Springing for Premium Luxury adds a bevy of additional amenities, including Super Cruise, adaptive suspension, rear-wheel steering, ventilated, 16-way adjustable front seats and 12-inch digital gauge cluster for the driver.
The rear seats are a nice place to be with dual 10-inch HD displays, wireless headphones and several different input jacks and quad-zone climate control. And no matter the trim, the rear of the CT6 is just about as spacious as the already accommodating front seats, with loads of room to stretch.
A rear camera mirror, surround vision, head-up display, fantastic Bose Panaray 34-speaker sound system, 20-inch wheels and added safety feature like automatic emergency braking and night vision are also included in Premium Luxury.
Making the jump to a Platinum model comes with a significant price increase, and other than a few minor upgrades, the bulk of those funds are used to fit the Blackwing engine and Brembo front brakes.
Despite the amenities, the CT6 still suffers the same fate of its Cadillac counterparts in materials used. While most materials in the cabin are pleasing to the touch, there are some that are less-than-lux.
But the CT6 tried to make up for these shortfalls with an exceptionally engaging drive.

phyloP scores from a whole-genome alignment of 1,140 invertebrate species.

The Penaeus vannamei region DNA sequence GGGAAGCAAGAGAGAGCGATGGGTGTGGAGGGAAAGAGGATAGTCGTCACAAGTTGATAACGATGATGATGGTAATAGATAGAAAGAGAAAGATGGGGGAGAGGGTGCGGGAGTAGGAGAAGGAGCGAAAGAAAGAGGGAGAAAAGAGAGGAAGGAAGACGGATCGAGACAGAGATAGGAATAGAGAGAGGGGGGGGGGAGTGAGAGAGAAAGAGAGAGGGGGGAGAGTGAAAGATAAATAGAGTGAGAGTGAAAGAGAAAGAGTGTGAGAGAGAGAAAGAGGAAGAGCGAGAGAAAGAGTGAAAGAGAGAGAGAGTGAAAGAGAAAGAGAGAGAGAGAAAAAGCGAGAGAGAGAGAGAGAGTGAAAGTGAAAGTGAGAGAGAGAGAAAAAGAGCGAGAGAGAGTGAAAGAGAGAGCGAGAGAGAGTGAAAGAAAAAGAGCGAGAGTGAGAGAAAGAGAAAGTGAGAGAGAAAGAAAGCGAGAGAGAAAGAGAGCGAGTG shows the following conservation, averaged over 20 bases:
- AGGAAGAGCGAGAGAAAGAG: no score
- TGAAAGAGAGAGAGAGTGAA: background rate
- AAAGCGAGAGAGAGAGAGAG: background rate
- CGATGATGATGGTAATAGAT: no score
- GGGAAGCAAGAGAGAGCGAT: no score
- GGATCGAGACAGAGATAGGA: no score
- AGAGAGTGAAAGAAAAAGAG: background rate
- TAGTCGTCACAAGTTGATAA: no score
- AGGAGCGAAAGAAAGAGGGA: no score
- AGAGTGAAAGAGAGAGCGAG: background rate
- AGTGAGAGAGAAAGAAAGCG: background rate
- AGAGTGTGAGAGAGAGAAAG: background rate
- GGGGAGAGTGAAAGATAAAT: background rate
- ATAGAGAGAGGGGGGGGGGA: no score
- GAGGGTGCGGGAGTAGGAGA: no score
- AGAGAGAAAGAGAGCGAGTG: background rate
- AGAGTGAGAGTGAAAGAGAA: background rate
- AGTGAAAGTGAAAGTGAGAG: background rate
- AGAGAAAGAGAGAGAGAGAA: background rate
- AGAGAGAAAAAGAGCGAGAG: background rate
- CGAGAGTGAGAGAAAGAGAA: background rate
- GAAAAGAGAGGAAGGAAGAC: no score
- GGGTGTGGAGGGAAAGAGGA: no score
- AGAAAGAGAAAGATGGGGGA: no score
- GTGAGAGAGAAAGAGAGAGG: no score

The adaptive suspension soaks up road imperfections with ease on the daily trek and is firm enough to keep the big boy stable through quick corners. The steering is accurate and with feel, and the optional Brembo brakes bring the Caddy’s heft to a stop effectively. Despite its size, the CT6 is nimble when the road gets twisty. It is a surprisingly engaging car to pilot.
And it certainly looks good. The CT6 is full of sharp angles, rising lines and an overall handsome and slightly imposing character to make it one the most attractive full-sized sedans on the market. Well, while it’s still on the market anyway.
There’s a slight bit of tire noise at higher speeds, but otherwise the cabin is muted from outside noise.
Cadillac’s infotainment system is intuitively arranged and features a rotary controller for inputs to the 8-inch touchscreen, which is surrounded by a strange material I can best sum up with the description “leatherette, perforated gym shorts material.”
Despite shortcomings like some low-rent fittings and a hefty price tag for the more powerful engine choice, it’s hard to see the CT6 go. Here is an attractive, fun-to-drive and feature-laden mini-limo. And if you dish out the dough, it will house a brutish engine that’s easy to love.
And if you are worried about the cost of the Blackwing, just know that it could be the final Cadillac flagship to be powered be a series of small explosions. And the next flagship will bring a heavier mortar hit to the wallet.
The upcoming all-electric Celestiq will reportedly cost around $200,000. So hey, maybe the Blackwing isn’t so pricey, after all.